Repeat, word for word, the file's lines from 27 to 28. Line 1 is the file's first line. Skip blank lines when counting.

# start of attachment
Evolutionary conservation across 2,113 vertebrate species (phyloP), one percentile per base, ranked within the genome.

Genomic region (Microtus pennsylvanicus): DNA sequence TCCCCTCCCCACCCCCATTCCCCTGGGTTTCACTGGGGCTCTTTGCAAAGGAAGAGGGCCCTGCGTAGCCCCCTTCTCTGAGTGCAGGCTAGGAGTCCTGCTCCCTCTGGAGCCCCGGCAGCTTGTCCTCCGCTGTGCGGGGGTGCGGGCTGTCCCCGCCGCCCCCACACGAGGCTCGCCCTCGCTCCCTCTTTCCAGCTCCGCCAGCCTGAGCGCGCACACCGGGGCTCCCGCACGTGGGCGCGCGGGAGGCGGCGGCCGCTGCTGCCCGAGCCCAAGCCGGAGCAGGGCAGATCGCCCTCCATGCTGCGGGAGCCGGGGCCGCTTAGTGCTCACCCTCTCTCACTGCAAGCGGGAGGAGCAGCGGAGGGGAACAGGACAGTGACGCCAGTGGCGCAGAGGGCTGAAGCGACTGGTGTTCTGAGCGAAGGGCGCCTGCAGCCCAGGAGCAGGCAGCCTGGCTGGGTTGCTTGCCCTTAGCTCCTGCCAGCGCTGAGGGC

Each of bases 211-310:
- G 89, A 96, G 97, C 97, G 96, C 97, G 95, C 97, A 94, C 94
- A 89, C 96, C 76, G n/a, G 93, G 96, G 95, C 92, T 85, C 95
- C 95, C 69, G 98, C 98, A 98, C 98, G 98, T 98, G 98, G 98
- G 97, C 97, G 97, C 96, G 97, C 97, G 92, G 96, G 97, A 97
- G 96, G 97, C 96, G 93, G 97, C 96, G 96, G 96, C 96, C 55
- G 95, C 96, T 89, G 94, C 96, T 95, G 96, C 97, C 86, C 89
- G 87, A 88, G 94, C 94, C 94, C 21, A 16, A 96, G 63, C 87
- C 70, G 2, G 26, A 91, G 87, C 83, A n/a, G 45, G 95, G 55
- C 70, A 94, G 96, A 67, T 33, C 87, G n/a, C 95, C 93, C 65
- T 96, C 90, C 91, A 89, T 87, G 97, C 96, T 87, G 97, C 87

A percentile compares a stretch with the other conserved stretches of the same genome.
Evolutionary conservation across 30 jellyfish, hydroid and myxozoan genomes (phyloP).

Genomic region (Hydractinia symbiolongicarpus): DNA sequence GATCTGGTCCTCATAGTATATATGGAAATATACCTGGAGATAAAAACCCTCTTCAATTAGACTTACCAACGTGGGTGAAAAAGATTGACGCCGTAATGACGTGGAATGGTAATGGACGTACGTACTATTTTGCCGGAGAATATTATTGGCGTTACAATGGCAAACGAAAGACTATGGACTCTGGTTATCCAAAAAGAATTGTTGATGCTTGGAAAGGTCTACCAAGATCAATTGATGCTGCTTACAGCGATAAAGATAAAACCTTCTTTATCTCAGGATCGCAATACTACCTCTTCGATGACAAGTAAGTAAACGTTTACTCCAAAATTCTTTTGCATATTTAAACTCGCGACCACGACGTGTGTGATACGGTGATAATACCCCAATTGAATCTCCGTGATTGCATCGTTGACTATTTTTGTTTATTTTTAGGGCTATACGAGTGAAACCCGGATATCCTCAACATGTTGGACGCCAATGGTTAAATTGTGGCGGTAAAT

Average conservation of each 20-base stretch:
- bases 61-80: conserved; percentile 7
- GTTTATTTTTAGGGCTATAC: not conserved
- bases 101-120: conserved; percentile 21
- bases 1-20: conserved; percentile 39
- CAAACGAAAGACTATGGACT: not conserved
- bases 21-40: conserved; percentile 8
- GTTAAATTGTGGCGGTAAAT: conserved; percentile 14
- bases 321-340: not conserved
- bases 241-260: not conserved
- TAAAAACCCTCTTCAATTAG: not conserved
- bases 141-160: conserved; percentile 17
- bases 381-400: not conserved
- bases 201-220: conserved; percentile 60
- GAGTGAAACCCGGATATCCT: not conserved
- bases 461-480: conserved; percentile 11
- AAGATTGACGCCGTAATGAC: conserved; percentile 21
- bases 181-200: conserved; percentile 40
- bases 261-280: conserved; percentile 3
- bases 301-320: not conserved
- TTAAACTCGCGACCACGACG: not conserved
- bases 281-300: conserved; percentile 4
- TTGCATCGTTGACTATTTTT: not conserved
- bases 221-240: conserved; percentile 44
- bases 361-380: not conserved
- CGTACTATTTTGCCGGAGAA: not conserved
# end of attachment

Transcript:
- TAAAAACCCTCTTCAATTAG: not conserved
- bases 141-160: conserved; percentile 17